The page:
Date of Award
Program or Major
Master of Arts
Stacy D VanDeveer
This thesis explores the structural effects of nationalism on the international state system using Alexander Wendt's "cultures of anarchy" typology. The quantitative portion employs a logistic regression model to determine whether states with "stronger" national identities are less likely to pursue territorial conquest as a goal of using force. Because of the problematic nature of measuring nationalism quantitatively, case studies in US foreign policy towards the Dominican Republic are used to highlight the ways that appeals to the anti-conquest norm are often justified on the basis of national self-determination. Leaving open the issue of whether the anti-conquest norm is a causal factor in explaining the relative paucity of territorial conquest since 1945, I find that the anti-conquest itself is largely constituted by ideas about the legitimacy of national self-determination.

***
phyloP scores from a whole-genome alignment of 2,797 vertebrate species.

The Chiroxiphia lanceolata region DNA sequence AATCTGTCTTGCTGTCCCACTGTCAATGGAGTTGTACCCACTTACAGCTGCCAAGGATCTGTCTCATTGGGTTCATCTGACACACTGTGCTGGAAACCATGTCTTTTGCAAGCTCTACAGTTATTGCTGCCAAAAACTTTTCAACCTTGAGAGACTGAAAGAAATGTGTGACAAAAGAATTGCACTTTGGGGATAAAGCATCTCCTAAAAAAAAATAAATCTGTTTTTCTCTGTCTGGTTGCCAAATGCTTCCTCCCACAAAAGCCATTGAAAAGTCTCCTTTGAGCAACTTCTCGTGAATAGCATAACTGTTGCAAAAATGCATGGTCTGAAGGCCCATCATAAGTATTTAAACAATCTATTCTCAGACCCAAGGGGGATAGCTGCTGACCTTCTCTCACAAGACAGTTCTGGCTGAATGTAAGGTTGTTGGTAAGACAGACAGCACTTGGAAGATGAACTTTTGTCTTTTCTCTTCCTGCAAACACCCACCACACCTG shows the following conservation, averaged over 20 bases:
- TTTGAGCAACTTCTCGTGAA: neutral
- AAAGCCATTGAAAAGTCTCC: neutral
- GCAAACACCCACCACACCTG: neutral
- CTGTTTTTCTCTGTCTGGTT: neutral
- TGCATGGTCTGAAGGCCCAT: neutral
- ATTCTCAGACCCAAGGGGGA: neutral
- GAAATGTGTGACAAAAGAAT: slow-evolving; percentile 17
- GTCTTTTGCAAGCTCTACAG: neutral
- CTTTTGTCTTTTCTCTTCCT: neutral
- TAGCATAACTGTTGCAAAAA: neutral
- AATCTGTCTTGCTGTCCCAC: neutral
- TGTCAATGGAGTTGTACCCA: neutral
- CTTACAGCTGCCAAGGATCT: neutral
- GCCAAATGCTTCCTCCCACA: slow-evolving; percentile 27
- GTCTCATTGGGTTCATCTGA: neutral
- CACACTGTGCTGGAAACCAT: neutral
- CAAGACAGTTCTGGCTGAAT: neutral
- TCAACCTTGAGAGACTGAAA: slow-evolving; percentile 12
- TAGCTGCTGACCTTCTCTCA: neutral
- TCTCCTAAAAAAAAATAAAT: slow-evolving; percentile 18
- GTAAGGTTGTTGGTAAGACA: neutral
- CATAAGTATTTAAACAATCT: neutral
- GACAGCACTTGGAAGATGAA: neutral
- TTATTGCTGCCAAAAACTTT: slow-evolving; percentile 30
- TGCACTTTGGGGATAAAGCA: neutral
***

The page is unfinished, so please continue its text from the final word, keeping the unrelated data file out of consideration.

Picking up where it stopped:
DiLorenzo, Matthew D., "Nationalism, the anti-conquest norm, and Lockean cultures of anarchy" (2011). Master's Theses and Capstones. 149.